In a city that houses some of the world’s greatest works of art, on show in some of Earth’s most spectacular buildings, it should come as no surprise that Parisians have developed a taste for looking at the flamboyant and daring in all walks of life.
This applies to football as much as anything and is perhaps one of the chief reasons that Paris Saint-Germain fans have forged a special bond with the game’s greatest draw: Brazilian superstars.
Over the years, 33 different players from the South American nation have pulled on the iconic red, white and blue of PSG, and when Thomas Tuchel sends his side out to face Rennes in Saturday’s Coupe de France final, his starting XI could comprise of more Brazilians than French.
Among those stars will be the most lavish of them all: Neymar. The game’s most expensive player at €222 million, he recovered from injury sufficiently to play 45 minutes against Monaco last weekend and is fully expected to play from the outset at Stade de France.
The 27-year-old former Barcelona player best embodies what is so admired about Brazilian players in the City of Lights: he has an eye for the spectacular, a swaggering self-belief and the ability to cap it off with the most artistic of flourishes. He is box office in a city that traditionally demands only the finest in all walks of life.
Compatriots Thiago Silva, Marquinhos and Dani Alves will also be pushing to start, though that depends on the state of their various injuries.
This cluster of four players is nothing new in the French capital. PSG supporters have marvelled at Brazilians since the 90s, when Geraldao, Ricardo Gomes and Valdo arrived from Portuguese football in 1991. There had been predecessors, Joel Camargo was the first Brazilian to turn out for the club in 1971, but the arrival of this triumvirate was the beginning of a new era.
And then Rai, signed in 1993 from Sao Paulo, sealed the bond between the city and players from the samba nation. The midfielder, who agreed to join the club in part curious at the city’s history and culture, became an icon of the club over his five-year stay, during which he lifted the 1994 World Cup with Brazil.
Then came Ronaldinho in 2001. Signed from Gremio and billed as the next big thing in the world game, his penchant for entertaining was perfect for the PSG support, though his taste for the high life was not so ideal for head coach Luis Fernandez.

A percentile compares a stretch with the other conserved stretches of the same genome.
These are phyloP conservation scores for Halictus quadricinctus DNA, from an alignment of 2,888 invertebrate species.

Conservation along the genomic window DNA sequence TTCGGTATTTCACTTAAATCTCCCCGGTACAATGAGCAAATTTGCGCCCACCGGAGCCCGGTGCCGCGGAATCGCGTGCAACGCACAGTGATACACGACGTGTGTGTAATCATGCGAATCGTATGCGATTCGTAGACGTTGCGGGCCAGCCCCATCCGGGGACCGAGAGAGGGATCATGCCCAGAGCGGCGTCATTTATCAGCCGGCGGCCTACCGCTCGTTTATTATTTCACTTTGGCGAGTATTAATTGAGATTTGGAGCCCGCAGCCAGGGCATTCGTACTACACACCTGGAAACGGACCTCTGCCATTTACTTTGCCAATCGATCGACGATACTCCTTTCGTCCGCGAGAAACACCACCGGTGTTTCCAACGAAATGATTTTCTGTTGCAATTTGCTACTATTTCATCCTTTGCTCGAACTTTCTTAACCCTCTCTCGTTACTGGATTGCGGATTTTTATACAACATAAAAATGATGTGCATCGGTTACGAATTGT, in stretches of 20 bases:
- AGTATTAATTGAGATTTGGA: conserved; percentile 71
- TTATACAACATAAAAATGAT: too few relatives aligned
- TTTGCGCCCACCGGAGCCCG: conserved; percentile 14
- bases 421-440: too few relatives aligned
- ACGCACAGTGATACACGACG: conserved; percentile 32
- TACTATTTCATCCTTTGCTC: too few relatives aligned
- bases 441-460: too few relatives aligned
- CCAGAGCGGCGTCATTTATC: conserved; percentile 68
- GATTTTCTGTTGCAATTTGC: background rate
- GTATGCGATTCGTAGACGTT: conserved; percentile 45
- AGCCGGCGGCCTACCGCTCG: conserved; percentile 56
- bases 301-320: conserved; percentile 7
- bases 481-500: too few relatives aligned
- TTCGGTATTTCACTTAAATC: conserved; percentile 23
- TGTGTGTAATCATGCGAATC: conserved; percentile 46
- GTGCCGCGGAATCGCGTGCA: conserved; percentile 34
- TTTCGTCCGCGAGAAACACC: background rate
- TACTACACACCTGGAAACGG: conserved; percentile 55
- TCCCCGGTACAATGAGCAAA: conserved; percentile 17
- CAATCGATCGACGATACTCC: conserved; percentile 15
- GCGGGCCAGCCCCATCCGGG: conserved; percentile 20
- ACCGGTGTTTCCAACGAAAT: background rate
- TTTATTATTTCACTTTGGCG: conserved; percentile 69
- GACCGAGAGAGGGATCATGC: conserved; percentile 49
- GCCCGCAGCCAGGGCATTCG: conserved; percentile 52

“I don’t have a problem with him. Ronaldinho has a problem with himself. He doesn’t have the lifestyle of a top-level sportsman,” Fernandez was left to lament.
But even if he did not necessarily fulfil his potential in Paris, he regaled the crowds with his outrageous technique and stood out sufficiently to earn a move to Barcelona, where he would go on to win the 2005 Ballon d’Or, FIFA World Player of the Year twice and establish himself as one of the iconic players of the decade.
Following his departure, it was not until QSI took charge of the Parc des Princes club in 2011 that they were truly able to capture the best talent from Brazil once again.
In this regard, Maxwell was a key addition. A close ally of Zlatan Ibrahimovic, he was seen as a key member of the squad not only for his experience at left-back, but because he was expert at integrating his compatriots into a diverse dressing room.
Thiago Silva, meanwhile, has been an underpinning influence in the squad since arriving from AC Milan in 2012, with the veteran centre-back set to join an elite club of just six players who have made 300 or more appearances for the team should he see out his contract, which expires in 2020.
Marquinhos is not too far behind, having made himself one of the game’s most reliable centre-backs and having also shown an ability to play as a defensive midfielder. He has the potential to become a PSG great.
But it is Neymar who continues to attract the spotlight. The scorer of 48 goals in just 54 appearances for the Parisians, he will hope – even expect – to add to that tally at the weekend.
He has yet to be fit when PSG have lifted a trophy, so it promises to be a special evening for one of the game's most special Brazilians.